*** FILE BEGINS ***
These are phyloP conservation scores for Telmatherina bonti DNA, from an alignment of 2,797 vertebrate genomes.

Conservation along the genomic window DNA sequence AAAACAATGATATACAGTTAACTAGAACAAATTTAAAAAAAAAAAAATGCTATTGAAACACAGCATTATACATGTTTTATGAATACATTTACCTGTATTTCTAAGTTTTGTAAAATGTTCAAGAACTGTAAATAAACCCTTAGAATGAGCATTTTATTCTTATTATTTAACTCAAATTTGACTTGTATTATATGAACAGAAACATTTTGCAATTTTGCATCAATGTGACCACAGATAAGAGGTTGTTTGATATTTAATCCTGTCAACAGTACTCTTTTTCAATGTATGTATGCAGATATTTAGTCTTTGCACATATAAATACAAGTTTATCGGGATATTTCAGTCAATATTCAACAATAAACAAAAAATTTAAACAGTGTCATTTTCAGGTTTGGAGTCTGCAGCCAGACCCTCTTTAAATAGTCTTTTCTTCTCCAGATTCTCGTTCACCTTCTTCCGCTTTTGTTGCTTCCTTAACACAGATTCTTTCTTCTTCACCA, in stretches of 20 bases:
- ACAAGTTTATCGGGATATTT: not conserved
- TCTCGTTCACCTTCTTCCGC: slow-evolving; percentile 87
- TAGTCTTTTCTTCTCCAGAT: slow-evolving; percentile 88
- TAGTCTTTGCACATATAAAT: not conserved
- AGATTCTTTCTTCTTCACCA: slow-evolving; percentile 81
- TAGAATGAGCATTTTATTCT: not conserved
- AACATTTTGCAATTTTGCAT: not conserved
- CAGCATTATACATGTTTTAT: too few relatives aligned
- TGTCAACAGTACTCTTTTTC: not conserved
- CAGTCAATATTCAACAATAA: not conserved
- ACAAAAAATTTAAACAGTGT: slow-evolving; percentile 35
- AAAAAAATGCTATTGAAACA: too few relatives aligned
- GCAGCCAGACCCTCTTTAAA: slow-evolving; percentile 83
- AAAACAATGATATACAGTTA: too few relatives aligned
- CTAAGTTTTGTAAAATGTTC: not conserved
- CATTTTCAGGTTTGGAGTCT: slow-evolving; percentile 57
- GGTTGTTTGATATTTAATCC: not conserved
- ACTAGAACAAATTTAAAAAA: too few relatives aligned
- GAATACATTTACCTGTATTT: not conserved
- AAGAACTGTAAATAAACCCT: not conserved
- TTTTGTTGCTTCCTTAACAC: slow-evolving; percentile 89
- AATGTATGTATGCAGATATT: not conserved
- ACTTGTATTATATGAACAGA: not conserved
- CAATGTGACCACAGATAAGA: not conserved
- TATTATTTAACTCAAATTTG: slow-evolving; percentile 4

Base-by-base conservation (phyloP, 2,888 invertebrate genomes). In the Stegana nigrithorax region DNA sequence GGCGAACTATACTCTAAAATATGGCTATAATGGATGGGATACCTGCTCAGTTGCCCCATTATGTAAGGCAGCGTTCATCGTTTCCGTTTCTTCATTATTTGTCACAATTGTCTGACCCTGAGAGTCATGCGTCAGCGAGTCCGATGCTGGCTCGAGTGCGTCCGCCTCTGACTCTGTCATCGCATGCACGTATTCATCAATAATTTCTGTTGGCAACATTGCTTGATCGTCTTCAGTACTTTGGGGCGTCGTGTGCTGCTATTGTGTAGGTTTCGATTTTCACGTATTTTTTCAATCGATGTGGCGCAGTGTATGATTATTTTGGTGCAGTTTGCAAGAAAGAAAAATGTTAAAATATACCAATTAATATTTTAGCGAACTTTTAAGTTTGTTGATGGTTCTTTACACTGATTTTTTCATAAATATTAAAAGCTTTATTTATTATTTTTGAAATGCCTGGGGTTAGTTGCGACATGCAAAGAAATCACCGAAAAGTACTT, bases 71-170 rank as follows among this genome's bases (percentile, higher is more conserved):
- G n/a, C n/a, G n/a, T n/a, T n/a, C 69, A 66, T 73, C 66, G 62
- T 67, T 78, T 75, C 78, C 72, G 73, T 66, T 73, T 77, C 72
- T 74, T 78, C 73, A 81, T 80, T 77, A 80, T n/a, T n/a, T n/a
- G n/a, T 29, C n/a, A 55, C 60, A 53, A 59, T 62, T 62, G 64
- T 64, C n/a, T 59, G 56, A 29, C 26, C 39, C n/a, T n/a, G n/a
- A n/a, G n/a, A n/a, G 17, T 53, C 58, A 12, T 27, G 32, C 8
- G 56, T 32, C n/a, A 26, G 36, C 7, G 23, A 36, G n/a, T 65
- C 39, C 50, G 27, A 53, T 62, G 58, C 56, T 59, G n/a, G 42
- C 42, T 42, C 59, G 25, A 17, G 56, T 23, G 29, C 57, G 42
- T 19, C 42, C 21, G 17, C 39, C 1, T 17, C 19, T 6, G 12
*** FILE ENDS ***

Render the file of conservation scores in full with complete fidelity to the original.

These are phyloP conservation scores for Telmatherina bonti DNA, from an alignment of 2,797 vertebrate genomes.

Conservation along the genomic window DNA sequence AAAACAATGATATACAGTTAACTAGAACAAATTTAAAAAAAAAAAAATGCTATTGAAACACAGCATTATACATGTTTTATGAATACATTTACCTGTATTTCTAAGTTTTGTAAAATGTTCAAGAACTGTAAATAAACCCTTAGAATGAGCATTTTATTCTTATTATTTAACTCAAATTTGACTTGTATTATATGAACAGAAACATTTTGCAATTTTGCATCAATGTGACCACAGATAAGAGGTTGTTTGATATTTAATCCTGTCAACAGTACTCTTTTTCAATGTATGTATGCAGATATTTAGTCTTTGCACATATAAATACAAGTTTATCGGGATATTTCAGTCAATATTCAACAATAAACAAAAAATTTAAACAGTGTCATTTTCAGGTTTGGAGTCTGCAGCCAGACCCTCTTTAAATAGTCTTTTCTTCTCCAGATTCTCGTTCACCTTCTTCCGCTTTTGTTGCTTCCTTAACACAGATTCTTTCTTCTTCACCA, in stretches of 20 bases:
- ACAAGTTTATCGGGATATTT: not conserved
- TCTCGTTCACCTTCTTCCGC: slow-evolving; percentile 87
- TAGTCTTTTCTTCTCCAGAT: slow-evolving; percentile 88
- TAGTCTTTGCACATATAAAT: not conserved
- AGATTCTTTCTTCTTCACCA: slow-evolving; percentile 81
- TAGAATGAGCATTTTATTCT: not conserved
- AACATTTTGCAATTTTGCAT: not conserved
- CAGCATTATACATGTTTTAT: too few relatives aligned
- TGTCAACAGTACTCTTTTTC: not conserved
- CAGTCAATATTCAACAATAA: not conserved
- ACAAAAAATTTAAACAGTGT: slow-evolving; percentile 35
- AAAAAAATGCTATTGAAACA: too few relatives aligned
- GCAGCCAGACCCTCTTTAAA: slow-evolving; percentile 83
- AAAACAATGATATACAGTTA: too few relatives aligned
- CTAAGTTTTGTAAAATGTTC: not conserved
- CATTTTCAGGTTTGGAGTCT: slow-evolving; percentile 57
- GGTTGTTTGATATTTAATCC: not conserved
- ACTAGAACAAATTTAAAAAA: too few relatives aligned
- GAATACATTTACCTGTATTT: not conserved
- AAGAACTGTAAATAAACCCT: not conserved
- TTTTGTTGCTTCCTTAACAC: slow-evolving; percentile 89
- AATGTATGTATGCAGATATT: not conserved
- ACTTGTATTATATGAACAGA: not conserved
- CAATGTGACCACAGATAAGA: not conserved
- TATTATTTAACTCAAATTTG: slow-evolving; percentile 4

Base-by-base conservation (phyloP, 2,888 invertebrate genomes). In the Stegana nigrithorax region DNA sequence GGCGAACTATACTCTAAAATATGGCTATAATGGATGGGATACCTGCTCAGTTGCCCCATTATGTAAGGCAGCGTTCATCGTTTCCGTTTCTTCATTATTTGTCACAATTGTCTGACCCTGAGAGTCATGCGTCAGCGAGTCCGATGCTGGCTCGAGTGCGTCCGCCTCTGACTCTGTCATCGCATGCACGTATTCATCAATAATTTCTGTTGGCAACATTGCTTGATCGTCTTCAGTACTTTGGGGCGTCGTGTGCTGCTATTGTGTAGGTTTCGATTTTCACGTATTTTTTCAATCGATGTGGCGCAGTGTATGATTATTTTGGTGCAGTTTGCAAGAAAGAAAAATGTTAAAATATACCAATTAATATTTTAGCGAACTTTTAAGTTTGTTGATGGTTCTTTACACTGATTTTTTCATAAATATTAAAAGCTTTATTTATTATTTTTGAAATGCCTGGGGTTAGTTGCGACATGCAAAGAAATCACCGAAAAGTACTT, bases 71-170 rank as follows among this genome's bases (percentile, higher is more conserved):
- G n/a, C n/a, G n/a, T n/a, T n/a, C 69, A 66, T 73, C 66, G 62
- T 67, T 78, T 75, C 78, C 72, G 73, T 66, T 73, T 77, C 72
- T 74, T 78, C 73, A 81, T 80, T 77, A 80, T n/a, T n/a, T n/a
- G n/a, T 29, C n/a, A 55, C 60, A 53, A 59, T 62, T 62, G 64
- T 64, C n/a, T 59, G 56, A 29, C 26, C 39, C n/a, T n/a, G n/a
- A n/a, G n/a, A n/a, G 17, T 53, C 58, A 12, T 27, G 32, C 8
- G 56, T 32, C n/a, A 26, G 36, C 7, G 23, A 36, G n/a, T 65
- C 39, C 50, G 27, A 53, T 62, G 58, C 56, T 59, G n/a, G 42
- C 42, T 42, C 59, G 25, A 17, G 56, T 23, G 29, C 57, G 42
- T 19, C 42, C 21, G 17, C 39, C 1, T 17, C 19, T 6, G 12